Why We Choose Not to Eat

Eleven years ago, a startup promised to solve the problem of food. Soylent was a venture-capital-funded meal-replacement product composed of such ingredients as soy protein and maltodextrin; it could be consumed as a convenient shake, and it provided a way of getting calories into a body without all the bother of cooking, chewing, or tasting very much. It also inspired a certain amount of skepticism. One could be forgiven for wondering (and many did) whether the new product—a fortified beverage that you could drink instead of eating a meal—wasn’t basically SlimFast.

A crucial difference here was branding. SlimFast was understood as a diet drink for vain women with nothing better to do than worry about how they looked; Soylent, meanwhile, was a life hack for body-optimizing tech bros with more important things to think about than lunch. Its popularity offered an early inkling of a broader trend. In the late twenty-tens, men in Silicon Valley discovered the allure of not eating—and the combination of self-tracking apps and elaborate rules about when and what to consume produced habits otherwise associated with red-carpet crash dieting. Jack Dorsey, the monkish Twitter co-founder, tweeted, in 2019, that he’d “been playing with fasting for some time” and eating only one meal a day. As with Soylent, these practices had been removed from the embarrassing and inevitably gendered realm of body image and weight-loss culture; instead, they were steps on the path to an enlightened state of productivity. Intermittent fasting was of a piece with an interest in manful self-improvement via stoicism.

This vogue is the backdrop for John Oakes’s “The Fast: The History, Science, Philosophy, and Promise of Doing Without,” a recent addition to the library of research-fortified pop-sci self-help. Oakes does not dwell on fasting’s recently trendy iterations—his book discusses neither Dorsey nor the wellness doyenne Gwyneth Paltrow—but, still, he addresses an audience primed to see skipping meals as an interesting and even ennobling pursuit. Oakes’s own experience undertaking a weeklong fast gives a frame to the book. Bodily transformation is not his goal; “I don’t own a weight scale,” he volunteers at the beginning, insistent to the point of redundancy. Nor is he trying to biohack his way to productivity, exactly. What he is after instead is “a personal exorcism”—something that might provide a sense of “profound cleansing” and also “perhaps illusory control” over his body. A fast also promises, or so the reader suspects, some relief from boredom. Oakes’s experiment takes place in the draggy aftermath of COVID restrictions; he writes that he has been “sheltering in place” and mentions going to a movie theatre for the first time in more than a year. In fasting, “I simply wanted to shuck my then current mental state in favor of something else, anything else, even if only for a few days,” he writes. By his fast’s third day, the smell of a sliced cucumber is enough to excite him. By the fourth, he is fantasizing about diving into the “stormy sea green” of a salad’s leaves.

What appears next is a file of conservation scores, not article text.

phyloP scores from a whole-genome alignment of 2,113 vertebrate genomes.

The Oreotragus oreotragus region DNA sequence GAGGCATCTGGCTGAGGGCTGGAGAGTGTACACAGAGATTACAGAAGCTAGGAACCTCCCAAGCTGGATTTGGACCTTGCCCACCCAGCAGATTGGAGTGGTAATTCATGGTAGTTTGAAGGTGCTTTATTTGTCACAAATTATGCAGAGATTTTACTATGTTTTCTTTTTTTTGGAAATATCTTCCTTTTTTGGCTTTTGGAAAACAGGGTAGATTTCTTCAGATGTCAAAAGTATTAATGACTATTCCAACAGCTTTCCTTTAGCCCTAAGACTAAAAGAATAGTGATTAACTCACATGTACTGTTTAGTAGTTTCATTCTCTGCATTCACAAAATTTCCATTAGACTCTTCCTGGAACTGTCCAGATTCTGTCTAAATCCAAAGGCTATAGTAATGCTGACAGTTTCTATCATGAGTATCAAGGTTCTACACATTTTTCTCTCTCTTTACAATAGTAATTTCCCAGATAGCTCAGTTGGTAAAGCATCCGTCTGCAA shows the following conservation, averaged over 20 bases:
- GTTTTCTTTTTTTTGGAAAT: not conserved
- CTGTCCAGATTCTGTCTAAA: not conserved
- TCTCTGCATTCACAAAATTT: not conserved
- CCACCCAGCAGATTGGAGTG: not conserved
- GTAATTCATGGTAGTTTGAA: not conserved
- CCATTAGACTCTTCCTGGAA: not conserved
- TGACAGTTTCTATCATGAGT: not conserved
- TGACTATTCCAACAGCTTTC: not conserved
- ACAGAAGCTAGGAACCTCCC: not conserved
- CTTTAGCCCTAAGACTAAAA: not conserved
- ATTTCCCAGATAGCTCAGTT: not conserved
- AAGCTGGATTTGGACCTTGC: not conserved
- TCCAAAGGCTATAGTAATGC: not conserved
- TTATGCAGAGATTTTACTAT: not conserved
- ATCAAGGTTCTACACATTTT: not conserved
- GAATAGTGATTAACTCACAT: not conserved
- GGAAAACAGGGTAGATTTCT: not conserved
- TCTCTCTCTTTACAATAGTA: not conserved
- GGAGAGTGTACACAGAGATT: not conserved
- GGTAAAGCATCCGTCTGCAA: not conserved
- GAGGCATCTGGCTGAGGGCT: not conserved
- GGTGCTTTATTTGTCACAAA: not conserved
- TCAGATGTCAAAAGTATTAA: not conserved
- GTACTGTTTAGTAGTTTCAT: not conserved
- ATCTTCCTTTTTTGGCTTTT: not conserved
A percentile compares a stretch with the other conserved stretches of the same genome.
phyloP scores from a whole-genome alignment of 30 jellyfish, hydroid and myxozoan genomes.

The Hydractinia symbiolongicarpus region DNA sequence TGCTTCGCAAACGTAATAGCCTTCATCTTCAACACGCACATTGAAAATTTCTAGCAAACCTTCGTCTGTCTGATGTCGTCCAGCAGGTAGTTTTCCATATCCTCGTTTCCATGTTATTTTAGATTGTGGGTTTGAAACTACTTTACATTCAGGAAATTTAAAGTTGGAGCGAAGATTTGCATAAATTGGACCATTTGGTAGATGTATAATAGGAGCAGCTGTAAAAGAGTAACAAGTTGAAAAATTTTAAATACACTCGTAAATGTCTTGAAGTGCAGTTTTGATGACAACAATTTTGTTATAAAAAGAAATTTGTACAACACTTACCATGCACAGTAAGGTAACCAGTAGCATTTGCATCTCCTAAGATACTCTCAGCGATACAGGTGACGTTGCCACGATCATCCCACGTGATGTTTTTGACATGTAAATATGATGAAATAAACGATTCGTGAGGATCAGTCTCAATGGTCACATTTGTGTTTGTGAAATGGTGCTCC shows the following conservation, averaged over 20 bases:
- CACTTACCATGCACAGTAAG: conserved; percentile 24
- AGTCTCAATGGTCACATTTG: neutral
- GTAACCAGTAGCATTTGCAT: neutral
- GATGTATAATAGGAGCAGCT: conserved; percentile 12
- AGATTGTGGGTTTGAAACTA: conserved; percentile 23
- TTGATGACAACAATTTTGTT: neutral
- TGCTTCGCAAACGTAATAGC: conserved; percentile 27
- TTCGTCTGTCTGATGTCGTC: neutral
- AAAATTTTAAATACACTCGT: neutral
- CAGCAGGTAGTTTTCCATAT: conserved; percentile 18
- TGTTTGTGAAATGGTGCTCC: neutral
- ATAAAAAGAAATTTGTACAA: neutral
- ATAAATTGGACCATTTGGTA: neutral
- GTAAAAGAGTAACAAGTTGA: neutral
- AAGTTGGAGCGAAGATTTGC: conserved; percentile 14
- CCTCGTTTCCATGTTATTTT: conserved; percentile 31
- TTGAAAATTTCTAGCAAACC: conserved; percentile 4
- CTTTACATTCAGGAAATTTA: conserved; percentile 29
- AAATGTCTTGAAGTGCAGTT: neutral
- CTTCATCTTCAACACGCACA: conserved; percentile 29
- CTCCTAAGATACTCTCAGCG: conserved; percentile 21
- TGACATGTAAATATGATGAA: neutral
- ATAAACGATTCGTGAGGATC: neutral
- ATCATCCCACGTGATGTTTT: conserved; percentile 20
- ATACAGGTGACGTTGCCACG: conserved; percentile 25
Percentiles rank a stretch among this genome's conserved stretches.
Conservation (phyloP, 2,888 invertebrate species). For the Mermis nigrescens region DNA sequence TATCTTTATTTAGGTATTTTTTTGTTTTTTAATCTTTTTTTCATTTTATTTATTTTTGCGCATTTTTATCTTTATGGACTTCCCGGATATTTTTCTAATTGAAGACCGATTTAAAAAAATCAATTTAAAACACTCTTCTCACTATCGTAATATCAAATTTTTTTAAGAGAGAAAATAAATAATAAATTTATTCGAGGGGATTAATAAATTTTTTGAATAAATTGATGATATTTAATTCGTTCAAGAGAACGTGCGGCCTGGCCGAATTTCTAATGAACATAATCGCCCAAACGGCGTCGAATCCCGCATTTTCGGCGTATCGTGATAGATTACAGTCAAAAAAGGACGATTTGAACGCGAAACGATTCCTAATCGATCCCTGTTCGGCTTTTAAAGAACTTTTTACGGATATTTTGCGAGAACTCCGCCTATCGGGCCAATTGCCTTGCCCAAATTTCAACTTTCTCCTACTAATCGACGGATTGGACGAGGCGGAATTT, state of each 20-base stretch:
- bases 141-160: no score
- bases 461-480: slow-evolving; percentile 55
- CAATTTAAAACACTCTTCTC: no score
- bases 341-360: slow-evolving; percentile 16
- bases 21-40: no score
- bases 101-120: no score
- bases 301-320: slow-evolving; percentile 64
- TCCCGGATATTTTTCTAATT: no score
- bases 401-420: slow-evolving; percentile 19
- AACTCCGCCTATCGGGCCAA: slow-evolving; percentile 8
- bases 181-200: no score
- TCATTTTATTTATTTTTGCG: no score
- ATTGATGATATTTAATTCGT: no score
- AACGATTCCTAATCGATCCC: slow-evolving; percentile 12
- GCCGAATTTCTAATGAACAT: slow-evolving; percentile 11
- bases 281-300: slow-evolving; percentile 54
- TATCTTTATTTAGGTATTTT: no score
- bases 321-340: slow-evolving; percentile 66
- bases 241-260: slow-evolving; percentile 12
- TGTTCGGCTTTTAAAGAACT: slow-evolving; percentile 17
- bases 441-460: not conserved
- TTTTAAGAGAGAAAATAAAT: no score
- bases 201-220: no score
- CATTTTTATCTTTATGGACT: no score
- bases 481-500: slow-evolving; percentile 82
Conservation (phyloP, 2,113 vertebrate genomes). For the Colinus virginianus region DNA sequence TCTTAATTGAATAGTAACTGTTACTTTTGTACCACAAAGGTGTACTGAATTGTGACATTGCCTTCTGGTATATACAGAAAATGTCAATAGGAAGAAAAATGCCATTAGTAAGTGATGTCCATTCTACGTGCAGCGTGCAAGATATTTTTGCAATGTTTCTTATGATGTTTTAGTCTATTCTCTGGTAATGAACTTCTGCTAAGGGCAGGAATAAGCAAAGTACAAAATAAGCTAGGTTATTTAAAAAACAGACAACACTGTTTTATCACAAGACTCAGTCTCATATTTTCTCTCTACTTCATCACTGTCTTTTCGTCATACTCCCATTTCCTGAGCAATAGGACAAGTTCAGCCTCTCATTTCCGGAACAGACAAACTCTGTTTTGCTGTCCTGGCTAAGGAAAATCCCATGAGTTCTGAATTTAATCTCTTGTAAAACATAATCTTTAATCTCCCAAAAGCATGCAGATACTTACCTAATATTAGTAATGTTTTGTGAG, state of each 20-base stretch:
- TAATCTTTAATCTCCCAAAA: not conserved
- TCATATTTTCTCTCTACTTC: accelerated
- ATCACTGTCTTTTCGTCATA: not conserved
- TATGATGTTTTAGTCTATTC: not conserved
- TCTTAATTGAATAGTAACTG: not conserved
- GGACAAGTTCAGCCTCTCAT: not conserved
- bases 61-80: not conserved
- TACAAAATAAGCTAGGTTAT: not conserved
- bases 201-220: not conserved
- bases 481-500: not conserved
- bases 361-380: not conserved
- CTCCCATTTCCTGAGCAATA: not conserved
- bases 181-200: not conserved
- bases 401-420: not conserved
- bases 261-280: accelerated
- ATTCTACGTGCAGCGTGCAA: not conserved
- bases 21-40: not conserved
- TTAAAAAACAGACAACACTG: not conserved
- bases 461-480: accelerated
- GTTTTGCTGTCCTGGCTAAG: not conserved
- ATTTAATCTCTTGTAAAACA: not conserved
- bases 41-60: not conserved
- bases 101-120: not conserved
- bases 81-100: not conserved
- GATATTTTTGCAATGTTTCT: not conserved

As Oakes makes abundantly clear, there is a long history of voluntarily forgoing food for reasons that have nothing to do with appearance. “The fast of Achilles after the death of his companion Patroclus is a furious sacrifice to the gods,” he writes. His survey includes hunger strikers, hucksters, and mystics; Confucius, Plato, St. Augustine, Franz Kafka, and Mark Twain all show up. The approach that he takes is so expansive as to encompass what he calls “fasting beyond food”—for example, he visits an anechoic chamber (where sound levels can be muted to negative thirteen decibels) and reflects on John Cage. In Oakes’s usage, “fasting” stands for gestures of deliberate negation and refusal more generally. A boycott, he proposes, is “a variant of fasting in that it requires specific, physical actions of self-restraint.” Lysistrata’s sex strike comes up, as does Bartleby, the Scrivener.